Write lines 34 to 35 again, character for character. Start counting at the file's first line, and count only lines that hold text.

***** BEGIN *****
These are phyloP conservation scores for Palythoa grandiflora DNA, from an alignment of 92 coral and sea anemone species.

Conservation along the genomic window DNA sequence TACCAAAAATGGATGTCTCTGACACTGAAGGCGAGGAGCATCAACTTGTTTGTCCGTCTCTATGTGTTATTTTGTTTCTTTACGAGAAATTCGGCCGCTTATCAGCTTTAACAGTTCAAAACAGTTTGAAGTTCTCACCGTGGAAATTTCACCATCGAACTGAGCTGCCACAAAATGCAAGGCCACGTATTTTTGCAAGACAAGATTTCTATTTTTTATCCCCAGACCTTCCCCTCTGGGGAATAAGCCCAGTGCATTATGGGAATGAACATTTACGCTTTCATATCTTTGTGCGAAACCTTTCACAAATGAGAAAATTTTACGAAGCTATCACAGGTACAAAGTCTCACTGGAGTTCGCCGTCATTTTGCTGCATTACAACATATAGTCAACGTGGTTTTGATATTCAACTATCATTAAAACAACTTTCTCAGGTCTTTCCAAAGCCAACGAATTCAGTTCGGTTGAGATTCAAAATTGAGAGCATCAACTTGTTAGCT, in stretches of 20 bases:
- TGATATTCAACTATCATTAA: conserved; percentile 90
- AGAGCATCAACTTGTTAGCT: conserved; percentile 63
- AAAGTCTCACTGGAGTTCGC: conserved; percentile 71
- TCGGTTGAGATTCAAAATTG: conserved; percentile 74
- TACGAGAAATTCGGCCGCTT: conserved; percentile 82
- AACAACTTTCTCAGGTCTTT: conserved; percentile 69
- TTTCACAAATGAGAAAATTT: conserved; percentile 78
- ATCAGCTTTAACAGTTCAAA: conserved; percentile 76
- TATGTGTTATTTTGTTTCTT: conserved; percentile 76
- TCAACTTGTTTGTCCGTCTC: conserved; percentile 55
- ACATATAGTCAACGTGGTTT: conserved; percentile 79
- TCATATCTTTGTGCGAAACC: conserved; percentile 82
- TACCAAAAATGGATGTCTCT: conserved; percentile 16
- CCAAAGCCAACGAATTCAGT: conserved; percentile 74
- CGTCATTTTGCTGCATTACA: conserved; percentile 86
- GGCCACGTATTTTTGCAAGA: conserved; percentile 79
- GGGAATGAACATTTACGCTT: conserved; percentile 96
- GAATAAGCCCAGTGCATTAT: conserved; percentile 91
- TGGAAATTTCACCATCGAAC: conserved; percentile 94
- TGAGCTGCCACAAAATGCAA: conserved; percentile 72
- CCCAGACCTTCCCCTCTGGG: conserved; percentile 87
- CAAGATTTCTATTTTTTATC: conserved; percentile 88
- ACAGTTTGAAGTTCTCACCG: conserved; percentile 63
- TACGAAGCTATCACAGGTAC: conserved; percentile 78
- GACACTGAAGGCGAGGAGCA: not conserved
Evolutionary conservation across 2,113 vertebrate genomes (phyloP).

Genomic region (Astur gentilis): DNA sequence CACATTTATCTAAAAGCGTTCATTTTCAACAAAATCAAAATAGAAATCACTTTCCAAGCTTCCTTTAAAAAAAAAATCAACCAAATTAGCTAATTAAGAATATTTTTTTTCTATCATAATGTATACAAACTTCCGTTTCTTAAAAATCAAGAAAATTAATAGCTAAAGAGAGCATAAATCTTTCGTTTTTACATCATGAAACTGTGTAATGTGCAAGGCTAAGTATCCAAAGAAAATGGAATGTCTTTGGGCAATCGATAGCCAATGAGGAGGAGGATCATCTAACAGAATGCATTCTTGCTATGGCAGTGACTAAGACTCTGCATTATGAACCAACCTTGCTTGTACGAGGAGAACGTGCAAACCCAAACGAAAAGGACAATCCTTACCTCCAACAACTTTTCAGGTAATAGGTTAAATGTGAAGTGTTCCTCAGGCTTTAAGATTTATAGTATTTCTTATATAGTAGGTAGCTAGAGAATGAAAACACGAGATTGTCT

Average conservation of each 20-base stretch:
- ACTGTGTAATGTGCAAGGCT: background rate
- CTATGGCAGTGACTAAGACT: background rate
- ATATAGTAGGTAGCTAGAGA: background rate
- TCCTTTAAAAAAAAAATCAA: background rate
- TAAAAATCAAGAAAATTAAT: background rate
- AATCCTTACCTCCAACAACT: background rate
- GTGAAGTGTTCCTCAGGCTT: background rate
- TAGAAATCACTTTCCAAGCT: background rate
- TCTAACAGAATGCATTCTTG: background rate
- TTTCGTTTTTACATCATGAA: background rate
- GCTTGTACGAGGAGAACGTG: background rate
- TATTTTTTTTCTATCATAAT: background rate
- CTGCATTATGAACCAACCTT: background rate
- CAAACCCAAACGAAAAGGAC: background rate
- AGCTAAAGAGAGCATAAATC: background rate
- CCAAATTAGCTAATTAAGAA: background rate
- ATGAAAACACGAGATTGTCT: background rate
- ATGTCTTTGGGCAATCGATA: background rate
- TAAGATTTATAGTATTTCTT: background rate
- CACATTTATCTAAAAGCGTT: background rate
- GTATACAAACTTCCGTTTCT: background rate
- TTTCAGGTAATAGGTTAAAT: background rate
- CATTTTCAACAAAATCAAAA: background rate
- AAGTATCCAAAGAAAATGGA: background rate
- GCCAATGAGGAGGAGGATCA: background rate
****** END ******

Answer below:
- TCCTTTAAAAAAAAAATCAA: background rate
- TAAAAATCAAGAAAATTAAT: background rate